A slippery apartment, wet floor tiles outdoors, puddles, whizzing electric bikes, phone zombies who don’t look up whilst walking, dog owners who can’t shuffle their poodle left a little and vomit puddles in the elevator make going to work difficult. That and showering on one leg. One leg outside as I dance, shuffle and avoid slips, trips and falls. Things broken don’t just include my right foot. 120kg of mass moving at gravity – assisted speed onto chairs, bed frames and stools generates a fair crack of sound. The crutches don’t grip moisture. Dongguan is all about the humidity these days. And heavy rain.
My second visit to the Songshan Lake Tungwah Hospital (东华松山湖医院) radiology department via the emergency department and with the help of Dr Li (李医生, orthopedic department) went okay. No huge progression after a week. Carry on with this, that and the other. Time is a healer. Thanks to Maria and her boyfriend, and Peter for accompanying me the initial time and at the sequel. The very professional hospital have been most helpful this academic year at T.W.I.S.
C’mon You Know is Liam Gallagher’s umpteenth foray into music. The former Oasis member and brother of Noel has mixed some soulful pop with bite and some catchy lyrics. It’s decent enough if you’re into indie and rock, with the usual shade of 90s and The Beatles thrown in for good taste. It definitely sounds like it should be at home on festival stages and in front of stadium crowds.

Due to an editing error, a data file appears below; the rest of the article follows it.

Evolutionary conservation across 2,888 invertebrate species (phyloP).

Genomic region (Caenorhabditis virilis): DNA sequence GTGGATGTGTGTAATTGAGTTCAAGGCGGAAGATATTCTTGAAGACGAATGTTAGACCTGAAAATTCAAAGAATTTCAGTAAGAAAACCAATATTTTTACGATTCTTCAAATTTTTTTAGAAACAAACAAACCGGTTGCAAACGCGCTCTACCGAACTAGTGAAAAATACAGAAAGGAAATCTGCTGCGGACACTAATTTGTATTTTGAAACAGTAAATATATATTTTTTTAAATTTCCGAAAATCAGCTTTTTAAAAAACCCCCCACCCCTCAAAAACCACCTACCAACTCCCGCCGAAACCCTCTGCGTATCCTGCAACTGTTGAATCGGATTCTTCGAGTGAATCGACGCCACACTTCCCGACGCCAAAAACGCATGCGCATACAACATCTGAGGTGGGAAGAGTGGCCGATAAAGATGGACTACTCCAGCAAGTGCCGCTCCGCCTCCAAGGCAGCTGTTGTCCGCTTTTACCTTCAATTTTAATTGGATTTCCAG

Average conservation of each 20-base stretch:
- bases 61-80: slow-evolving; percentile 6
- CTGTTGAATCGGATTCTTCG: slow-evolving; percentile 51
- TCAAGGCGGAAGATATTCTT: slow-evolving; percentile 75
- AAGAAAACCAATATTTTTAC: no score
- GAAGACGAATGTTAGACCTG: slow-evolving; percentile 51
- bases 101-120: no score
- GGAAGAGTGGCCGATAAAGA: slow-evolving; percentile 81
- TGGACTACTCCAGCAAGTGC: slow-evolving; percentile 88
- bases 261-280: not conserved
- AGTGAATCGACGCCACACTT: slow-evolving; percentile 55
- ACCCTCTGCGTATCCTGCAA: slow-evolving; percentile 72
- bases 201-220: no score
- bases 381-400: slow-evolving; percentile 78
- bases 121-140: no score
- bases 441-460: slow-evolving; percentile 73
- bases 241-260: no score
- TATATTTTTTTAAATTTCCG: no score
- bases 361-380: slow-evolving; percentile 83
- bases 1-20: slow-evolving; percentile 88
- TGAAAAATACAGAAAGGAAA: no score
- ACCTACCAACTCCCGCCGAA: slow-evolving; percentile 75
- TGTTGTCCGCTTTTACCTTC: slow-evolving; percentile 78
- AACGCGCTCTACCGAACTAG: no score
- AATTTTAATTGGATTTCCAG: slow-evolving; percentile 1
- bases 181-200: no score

Still, I enjoyed chicken with the quad of Alice, Keisel and Laura yesterday. Panda has been walked by all three and 7 others this last two weeks. We’re having a few bumpy times but he’s still a happy doggy. Thanks go Benny, Jaime, Mr D, Nem and Aleks, Alice, Keisel, Charif, Daisy, and Maria for walking Panda. He really appreciates it too. Especially, the 5.30am walks… and the runs! Thank you kindly.
Leaving China with a pet dog or cat? On one hand are the rules & regulations, on the other are my experiences (so far). In China it is highly likely every staff member you encounter will follow the rules to the letter. Bureaucracy is the right of officialdom.
At first, I was really confused. Almost everyone I asked mentioned this mystical Shenpu, so I hit Dr. Google up for information and found their website: a veterinary hospital in Shanghai. But… I’m 1508lm away in Dongguan, Guangdong province. So, then I found Joanne (Wechat: Joanne_Taylor) who added me to a Wechat group called UK Pet Travel Support. Through Joanne, I have shared and received information from a wider community. I’ve offered to collect cats and dogs for others (which was my original intention)… now completely focused on getting Panda back to his Anglo-Scottish origins. Following joining this group, confusion faded and has now fully been replaced by hope.
Register your pet (locally)
4 months before flying to the EU/UK; 1 month before flying to USA
Vaccinations given by local vets, Dalingshan, Dongguan.
Only for Europe.
USA does not require this.
Await results then add 3 months/90 days before date of flight.
Blood extraction & serum, for the Rabies titer antigen test. Send to the laboratory.
12/5/22 – 23/5/22
Attempt one failed. 4/4/22: Serum extracted, Dalang, Dongguan. 8/4/22: Report received by post/Wechat message as passed. Cost: 800RMB.